HyperVIEW Platform
Lumitron Technologies, Inc. 4th generation laser-compton interaction hardware upon which Lumitron Technology’s HyperVIEW x-ray system is built. The laser technology used in this system is based upon the 2018 Nobel Prize winning achievement in Physics that enables the creation of high-energy, short-duration laser pulses. Such pulses are central to HyperVIEW’s precision interaction and patented methods for compact, efficient, mono-energetic x-ray generation. (Medical Device News Magazine)

At an exclusive event held at University of California, Irvine (UCI) Applied Innovation Center, Lumitron Technologies, Inc. celebrated its arrival in the university’s prestigious Research Park and introduced the gathered luminaries to the HyperVIEW system. Lumitron’s laser-based, X-ray technology will boast imaging capabilities far beyond current medical standards to reach Superman® resolutions and have the unique ability to produce single color X-rays that enable cellular-level identification and treatment of disease.

The HyperVIEW platform utilizes a proprietary X-ray technology conceived and developed at the Lawrence Livermore National Laboratory (LLNL). Professor Chris Barty of UCI, former CTO of LLNL’s National Ignition Facility and Photon Science Directorate, home of the world’s largest laser system, has overseen the establishment of Lumitron’s commercial endeavor in Irvine, CA and is now shepherding the company’s development of the patents he helped create. Lumitron holds exclusive commercial development rights.

According to Prof. Barty, the HyperVIEW technology presents the potential to create the first true theranostics machine capable of both unprecedented imaging detail and cellular level treatment, simultaneously. The implications for medical applications in particular are astounding.

“As part of its mission, LLNL develops transformational technologies that can be transferred to industry for the public benefit,” said Richard Rankin, director, LLNL Innovation and Partnerships Office. “This represents a major step forward in achieving that objective.”

The HyperVIEW system, is the first major leap forward in imaging capabilities since X-rays were discovered in the late 1800s. Referring to the platform’s potential to selectively locate and treat disease without patient movement, world renowned uro-oncologist, Professor Phil Stricker, Chairman Department Urology St Vincent’s Sydney & Director of The Australian Prostate Cancer Research Center – NSW commented that the Lumitron’s platform would “…have the potential to change everything. With it, we have the potential to image and treat cancer precisely and non-invasively. It could eliminate surgery.”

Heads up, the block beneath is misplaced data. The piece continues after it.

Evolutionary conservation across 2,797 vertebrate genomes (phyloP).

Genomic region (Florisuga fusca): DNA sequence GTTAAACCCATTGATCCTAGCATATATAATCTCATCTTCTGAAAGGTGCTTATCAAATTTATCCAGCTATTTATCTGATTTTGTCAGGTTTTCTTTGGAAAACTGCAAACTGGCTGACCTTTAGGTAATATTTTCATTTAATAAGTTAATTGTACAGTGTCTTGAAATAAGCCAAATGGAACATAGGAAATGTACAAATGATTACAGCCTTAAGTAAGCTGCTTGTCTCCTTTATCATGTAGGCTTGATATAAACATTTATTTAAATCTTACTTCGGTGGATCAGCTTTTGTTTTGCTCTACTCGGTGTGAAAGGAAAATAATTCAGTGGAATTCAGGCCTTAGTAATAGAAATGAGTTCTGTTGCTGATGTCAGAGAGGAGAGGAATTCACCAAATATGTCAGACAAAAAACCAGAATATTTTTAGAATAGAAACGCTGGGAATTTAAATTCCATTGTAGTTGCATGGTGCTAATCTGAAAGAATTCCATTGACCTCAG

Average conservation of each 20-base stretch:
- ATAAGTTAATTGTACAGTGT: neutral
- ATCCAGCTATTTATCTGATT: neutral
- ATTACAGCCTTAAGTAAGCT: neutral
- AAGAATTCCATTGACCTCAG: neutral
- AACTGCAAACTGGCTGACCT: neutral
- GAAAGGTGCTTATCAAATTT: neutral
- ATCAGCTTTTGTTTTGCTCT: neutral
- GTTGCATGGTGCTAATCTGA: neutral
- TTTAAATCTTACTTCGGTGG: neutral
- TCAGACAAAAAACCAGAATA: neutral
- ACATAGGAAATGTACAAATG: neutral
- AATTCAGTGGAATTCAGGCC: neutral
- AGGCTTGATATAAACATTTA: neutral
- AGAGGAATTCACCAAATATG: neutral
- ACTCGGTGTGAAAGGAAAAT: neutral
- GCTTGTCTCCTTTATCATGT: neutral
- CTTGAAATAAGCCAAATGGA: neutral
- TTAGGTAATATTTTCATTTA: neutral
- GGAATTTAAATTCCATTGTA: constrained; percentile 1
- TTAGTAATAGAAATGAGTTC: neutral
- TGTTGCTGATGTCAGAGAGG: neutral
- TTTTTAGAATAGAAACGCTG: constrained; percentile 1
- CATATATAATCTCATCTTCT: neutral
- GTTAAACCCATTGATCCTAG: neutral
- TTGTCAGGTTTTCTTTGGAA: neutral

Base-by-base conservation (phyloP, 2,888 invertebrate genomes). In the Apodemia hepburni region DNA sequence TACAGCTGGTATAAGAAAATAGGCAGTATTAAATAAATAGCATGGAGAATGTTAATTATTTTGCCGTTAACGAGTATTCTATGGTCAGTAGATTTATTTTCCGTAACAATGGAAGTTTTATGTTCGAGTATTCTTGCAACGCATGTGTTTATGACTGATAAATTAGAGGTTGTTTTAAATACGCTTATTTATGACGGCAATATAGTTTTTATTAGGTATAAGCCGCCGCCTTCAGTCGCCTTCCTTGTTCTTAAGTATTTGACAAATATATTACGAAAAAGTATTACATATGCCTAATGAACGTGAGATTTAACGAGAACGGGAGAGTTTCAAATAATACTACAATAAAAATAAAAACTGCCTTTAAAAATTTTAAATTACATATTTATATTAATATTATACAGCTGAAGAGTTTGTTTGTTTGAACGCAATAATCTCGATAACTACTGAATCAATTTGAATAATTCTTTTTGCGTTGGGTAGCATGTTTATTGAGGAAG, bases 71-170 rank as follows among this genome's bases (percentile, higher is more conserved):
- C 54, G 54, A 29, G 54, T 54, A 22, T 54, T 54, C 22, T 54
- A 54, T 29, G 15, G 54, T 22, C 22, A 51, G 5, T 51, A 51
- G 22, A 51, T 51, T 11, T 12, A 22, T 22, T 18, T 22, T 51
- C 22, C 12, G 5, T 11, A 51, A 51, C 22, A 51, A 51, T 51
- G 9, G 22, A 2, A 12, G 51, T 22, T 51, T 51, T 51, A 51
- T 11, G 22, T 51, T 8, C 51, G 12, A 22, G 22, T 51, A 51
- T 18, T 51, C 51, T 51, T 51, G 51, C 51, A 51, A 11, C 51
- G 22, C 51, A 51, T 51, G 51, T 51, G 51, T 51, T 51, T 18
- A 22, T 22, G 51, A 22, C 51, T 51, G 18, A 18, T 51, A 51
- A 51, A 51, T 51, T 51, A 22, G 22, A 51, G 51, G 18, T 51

Lumitron has now established its global R&D and manufacturing facility within the industrial research park of the University of California, Irvine, home of the world-renowned Beckman Laser Institute and Medical Clinic. Establishment of the company’s headquarters in Irvine will provide Lumitron, and its university research partners, the opportunity to work collaboratively going forward.

“We see this as a pivotal moment in imaging,” said Dr. Bruce Tromberg, Professor of Biomedical Engineering and Surgery, and Director of the Beckman Laser Institute and Medical Clinic, co-located on the UCI campus. “As this technology becomes a reality, our teams are excited to work alongside Professor Barty and Lumitron to explore the implementation possibilities. There is little doubt that this represents a new frontier for medicine.”

The collaborative nature of the UCI Applied Innovations initiative was a key factor in the location selection. The university’s commitment to entrepreneurial endeavors and nurturing new technologies has enabled Lumitron to locate its facility among leaders in technology and applied sciences.

”We are excited about the potential of this technology,” said Pramod P. Khargonekar, Vice Chancellor for Research, University of California, Irvine. “This is what is so exciting about the growth in UCI research: our ability to attract top tier innovators and very quickly commercialize technologies, going from breakthrough research to practical application in the marketplace.” Khargonekar went on to note that UCI students will also benefit from Lumitron’s establishment at UCI explaining that Professor Barty’s arrival includes development of an applied innovations lab on campus.

Lumitron is already looking beyond the medical applications of its technology. The HyperVIEW system holds many industrial implications. The powerful platform’s imaging and elemental-analysis capabilities are already being contemplated for use in a variety of industries that have long struggled with next-gen imaging needs such as homeland security and 3D manufacturing.

“This new, accessible science will commercially enable breakthrough applications beyond medicine and has applicability to non-destructive materials evaluation, 3D printing, mining, waste management and security,” said Mr. Maurie Stang, founder of Lumitron. Stang continued, “…Lumitron’s initial focus will be to market its HyperVIEW systems to leading international research institutes and university hospitals to support the development of new applications as well as harness the capability and innovation of many leading institutions in their respective fields throughout the world.”

The HyperVIEW platform leverages three complete generations of machine design, construction and test at the Lawrence Livermore National Laboratory and more than USD$220 million of R&D in advanced X-ray, laser and accelerator science undertaken by the U.S. Department of Energy.